Mukudzei Chingwere and Kudzaishe Muhamba
SOUTHERN African countries must look beyond their largely retail role for medical consumables and pharmaceuticals and instead invest in the production of medical consumables as a way of ensuring self-sustenance and assured supplies.
The call was made by Vice President and Minister of Health and Child Care Dr Constantino Chiwenga through Deputy Minister of Health and Child Care Dr John Mangwiro at the official opening of the managers and partners meeting of the Southern African Roll Back Malaria Regional Network (SARN) in Harare yesterday.
“Most products are coming from overseas and at times, especially recently with the Covid-19 pandemic, production and shipments have been seriously delayed and programmes affected.
“We need to continue to explore other innovative ways to address this challenge including local production of some of the commodities,” said VP Chiwenga.
Zimbabwe is looking at boosting production of medical consumables as a pre-requisite for an upper middle income society by 2030 as envisaged by President Mnangagwa.
As a means to boost the scope for investment, Government through Natpharmis buying the locally produced consumables, and is not importing what can be produced locally.
Zimbabwe also stresses the need to address human resources for health and ensure all malaria programmes are well staffed with skilled personnel to win this war.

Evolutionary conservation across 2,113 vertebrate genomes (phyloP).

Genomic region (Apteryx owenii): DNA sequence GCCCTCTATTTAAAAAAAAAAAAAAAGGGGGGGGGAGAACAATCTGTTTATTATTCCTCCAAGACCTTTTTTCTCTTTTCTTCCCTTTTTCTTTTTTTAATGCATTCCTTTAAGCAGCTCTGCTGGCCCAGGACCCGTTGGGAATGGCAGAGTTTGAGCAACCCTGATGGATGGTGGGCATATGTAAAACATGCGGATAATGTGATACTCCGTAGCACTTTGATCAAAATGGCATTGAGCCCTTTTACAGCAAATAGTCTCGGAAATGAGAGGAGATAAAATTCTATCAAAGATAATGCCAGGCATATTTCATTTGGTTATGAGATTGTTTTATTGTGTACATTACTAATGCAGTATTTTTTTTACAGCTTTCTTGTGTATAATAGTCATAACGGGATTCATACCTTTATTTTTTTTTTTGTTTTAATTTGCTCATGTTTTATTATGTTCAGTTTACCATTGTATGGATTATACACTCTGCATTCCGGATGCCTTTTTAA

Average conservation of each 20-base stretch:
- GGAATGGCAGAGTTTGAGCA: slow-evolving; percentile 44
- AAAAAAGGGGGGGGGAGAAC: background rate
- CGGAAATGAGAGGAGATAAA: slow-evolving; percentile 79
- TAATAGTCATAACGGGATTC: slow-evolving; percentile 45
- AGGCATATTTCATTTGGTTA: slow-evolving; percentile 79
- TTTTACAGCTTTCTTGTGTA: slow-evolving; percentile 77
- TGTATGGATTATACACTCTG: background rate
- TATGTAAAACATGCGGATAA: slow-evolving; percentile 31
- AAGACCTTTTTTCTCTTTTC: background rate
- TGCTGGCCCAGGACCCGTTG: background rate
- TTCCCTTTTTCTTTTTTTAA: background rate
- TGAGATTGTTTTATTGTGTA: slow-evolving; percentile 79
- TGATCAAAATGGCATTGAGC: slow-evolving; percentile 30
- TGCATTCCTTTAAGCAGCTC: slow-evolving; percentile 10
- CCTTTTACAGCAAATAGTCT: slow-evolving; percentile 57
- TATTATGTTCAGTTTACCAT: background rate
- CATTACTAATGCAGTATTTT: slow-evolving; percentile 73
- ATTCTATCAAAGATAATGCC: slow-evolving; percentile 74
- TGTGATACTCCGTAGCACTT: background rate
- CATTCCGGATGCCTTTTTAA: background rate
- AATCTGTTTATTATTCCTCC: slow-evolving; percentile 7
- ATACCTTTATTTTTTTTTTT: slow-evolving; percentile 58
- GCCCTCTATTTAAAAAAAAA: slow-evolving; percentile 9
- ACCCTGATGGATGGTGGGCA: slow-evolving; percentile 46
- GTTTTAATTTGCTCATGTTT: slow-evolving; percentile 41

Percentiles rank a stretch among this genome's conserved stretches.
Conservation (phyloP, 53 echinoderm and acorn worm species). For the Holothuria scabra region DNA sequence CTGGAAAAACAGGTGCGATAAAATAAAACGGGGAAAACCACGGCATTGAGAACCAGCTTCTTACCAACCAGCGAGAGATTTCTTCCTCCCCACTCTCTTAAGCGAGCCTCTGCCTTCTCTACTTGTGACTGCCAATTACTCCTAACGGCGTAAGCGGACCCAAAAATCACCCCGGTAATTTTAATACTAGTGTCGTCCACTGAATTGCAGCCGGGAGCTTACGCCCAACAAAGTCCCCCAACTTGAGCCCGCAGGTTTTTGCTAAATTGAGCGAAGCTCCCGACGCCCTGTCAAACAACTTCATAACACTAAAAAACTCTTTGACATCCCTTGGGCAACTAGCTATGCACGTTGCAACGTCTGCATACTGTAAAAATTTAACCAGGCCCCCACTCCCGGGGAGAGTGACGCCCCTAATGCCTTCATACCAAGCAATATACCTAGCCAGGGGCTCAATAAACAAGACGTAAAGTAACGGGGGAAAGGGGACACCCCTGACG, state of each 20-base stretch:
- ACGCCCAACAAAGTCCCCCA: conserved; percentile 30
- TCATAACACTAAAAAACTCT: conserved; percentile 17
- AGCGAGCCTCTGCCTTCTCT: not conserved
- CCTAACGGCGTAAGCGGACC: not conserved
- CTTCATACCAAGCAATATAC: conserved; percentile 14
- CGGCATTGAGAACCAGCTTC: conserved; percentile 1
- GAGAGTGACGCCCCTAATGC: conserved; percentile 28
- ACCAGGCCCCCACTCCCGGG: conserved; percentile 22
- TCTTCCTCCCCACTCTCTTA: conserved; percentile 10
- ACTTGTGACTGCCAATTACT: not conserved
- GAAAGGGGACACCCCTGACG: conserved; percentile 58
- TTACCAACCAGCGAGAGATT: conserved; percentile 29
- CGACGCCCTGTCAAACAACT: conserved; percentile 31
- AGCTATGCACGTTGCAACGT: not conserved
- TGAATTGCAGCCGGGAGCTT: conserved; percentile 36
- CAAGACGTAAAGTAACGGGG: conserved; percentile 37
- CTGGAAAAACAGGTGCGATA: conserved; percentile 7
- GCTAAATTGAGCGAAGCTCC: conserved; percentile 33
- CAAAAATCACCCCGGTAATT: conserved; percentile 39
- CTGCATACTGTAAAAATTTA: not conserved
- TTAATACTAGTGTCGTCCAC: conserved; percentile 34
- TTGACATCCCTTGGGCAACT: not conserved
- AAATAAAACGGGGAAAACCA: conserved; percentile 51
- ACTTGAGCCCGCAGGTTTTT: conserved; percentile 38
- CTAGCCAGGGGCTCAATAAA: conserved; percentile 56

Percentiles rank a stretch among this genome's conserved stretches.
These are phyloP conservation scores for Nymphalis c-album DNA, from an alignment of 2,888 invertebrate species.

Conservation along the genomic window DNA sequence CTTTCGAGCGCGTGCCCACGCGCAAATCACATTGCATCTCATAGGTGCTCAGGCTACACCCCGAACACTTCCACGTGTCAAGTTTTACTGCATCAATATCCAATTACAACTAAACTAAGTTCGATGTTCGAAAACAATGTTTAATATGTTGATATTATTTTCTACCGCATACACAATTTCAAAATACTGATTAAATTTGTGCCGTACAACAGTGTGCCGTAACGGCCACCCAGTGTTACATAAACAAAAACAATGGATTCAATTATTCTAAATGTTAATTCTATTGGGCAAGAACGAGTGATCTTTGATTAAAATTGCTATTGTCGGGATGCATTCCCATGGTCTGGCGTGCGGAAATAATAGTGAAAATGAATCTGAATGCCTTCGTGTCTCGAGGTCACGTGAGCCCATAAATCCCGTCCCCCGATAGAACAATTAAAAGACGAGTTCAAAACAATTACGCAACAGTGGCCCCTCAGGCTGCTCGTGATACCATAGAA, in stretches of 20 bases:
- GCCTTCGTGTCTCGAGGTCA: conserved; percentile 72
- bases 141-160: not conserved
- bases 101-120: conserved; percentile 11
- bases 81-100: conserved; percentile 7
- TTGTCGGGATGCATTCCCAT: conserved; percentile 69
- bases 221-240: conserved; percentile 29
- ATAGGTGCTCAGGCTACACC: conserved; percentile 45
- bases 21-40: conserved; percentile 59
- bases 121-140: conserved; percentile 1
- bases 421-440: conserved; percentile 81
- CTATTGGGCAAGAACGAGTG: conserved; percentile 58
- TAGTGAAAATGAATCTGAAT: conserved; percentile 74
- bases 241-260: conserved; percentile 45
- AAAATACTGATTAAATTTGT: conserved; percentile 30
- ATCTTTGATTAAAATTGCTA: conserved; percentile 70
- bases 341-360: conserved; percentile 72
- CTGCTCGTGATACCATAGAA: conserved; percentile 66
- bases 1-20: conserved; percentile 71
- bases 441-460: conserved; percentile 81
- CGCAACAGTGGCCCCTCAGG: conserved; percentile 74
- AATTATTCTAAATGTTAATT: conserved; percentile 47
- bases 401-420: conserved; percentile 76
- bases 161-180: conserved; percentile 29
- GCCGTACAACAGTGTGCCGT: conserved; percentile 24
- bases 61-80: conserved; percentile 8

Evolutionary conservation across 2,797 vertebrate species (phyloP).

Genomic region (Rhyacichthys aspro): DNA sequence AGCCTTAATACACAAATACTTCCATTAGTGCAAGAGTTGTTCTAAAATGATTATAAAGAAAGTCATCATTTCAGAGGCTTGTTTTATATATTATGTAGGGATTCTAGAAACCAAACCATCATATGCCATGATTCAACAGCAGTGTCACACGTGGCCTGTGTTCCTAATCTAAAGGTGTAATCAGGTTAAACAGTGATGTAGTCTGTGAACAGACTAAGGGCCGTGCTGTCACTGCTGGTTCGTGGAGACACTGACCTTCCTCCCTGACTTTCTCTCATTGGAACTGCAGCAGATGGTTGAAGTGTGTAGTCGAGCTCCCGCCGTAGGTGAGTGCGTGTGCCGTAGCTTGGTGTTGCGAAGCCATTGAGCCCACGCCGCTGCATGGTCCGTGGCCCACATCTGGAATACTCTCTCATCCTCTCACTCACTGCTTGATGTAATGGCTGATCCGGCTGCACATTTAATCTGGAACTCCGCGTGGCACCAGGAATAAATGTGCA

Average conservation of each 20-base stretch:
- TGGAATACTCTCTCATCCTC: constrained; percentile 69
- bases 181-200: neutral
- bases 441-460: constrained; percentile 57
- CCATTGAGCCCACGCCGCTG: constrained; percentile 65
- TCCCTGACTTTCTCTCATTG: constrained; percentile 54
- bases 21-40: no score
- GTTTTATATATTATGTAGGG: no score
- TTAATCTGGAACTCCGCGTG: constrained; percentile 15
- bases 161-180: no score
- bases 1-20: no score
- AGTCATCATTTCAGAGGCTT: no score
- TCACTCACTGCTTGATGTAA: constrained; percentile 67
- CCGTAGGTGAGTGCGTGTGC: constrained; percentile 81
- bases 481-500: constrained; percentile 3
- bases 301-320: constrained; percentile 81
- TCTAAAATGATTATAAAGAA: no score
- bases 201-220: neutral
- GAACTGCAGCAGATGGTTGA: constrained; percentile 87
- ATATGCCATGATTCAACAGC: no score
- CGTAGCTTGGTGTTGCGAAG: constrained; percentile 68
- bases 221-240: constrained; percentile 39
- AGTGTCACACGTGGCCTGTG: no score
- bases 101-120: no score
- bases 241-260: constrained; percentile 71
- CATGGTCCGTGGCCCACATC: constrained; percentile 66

The network has been in existence since its launch in November of 2007 in Victoria Falls, and the purpose of yesterday’s meeting was to review the malaria programme performance and the impact of the Covid-19.
“The increasing emergence of resistance to antimalarial medicines by malaria parasites, and resistance to insecticides by the vector mosquitoes, means we need to be vigilant and strengthen our surveillance systems and research activities to counter these threats.
“The Covid-19 pandemic has exposed some deficit in health systems globally and hence the need for all countries continue strengthening their health systems and ensure equitable access to health care for all,” said VP Chiwenga.
“The issue of climate change which has resulted in unpredictable or unusual weather patterns and phenomena demands us to work together to come up with robust early warning systems and response mechanisms if we are to avert the effects of major malaria outbreaks as a result of climate change,” said VP Chiwenga.
The manager of the country and regional support partner committee, RBM Partnership to End Malaria, Dr Daddi Wayessa, said malaria programme implementations at global, regional and country levels have been ongoing.
“Despite the impact caused by the pandemic, millions of mosquito nets have been delivered, hundreds of thousands of houses have been sprayed, and many people received different malaria interventions including millions of children who have been protected with seasonal malaria chemoprevention in West Africa.
“RBM Partnership through country and regional support partner committee, provided implementation support to malaria affected countries which helped them mitigate the impact of Covid-19 and will continue such support in the remaining half of 2022 and in 2023,” he said.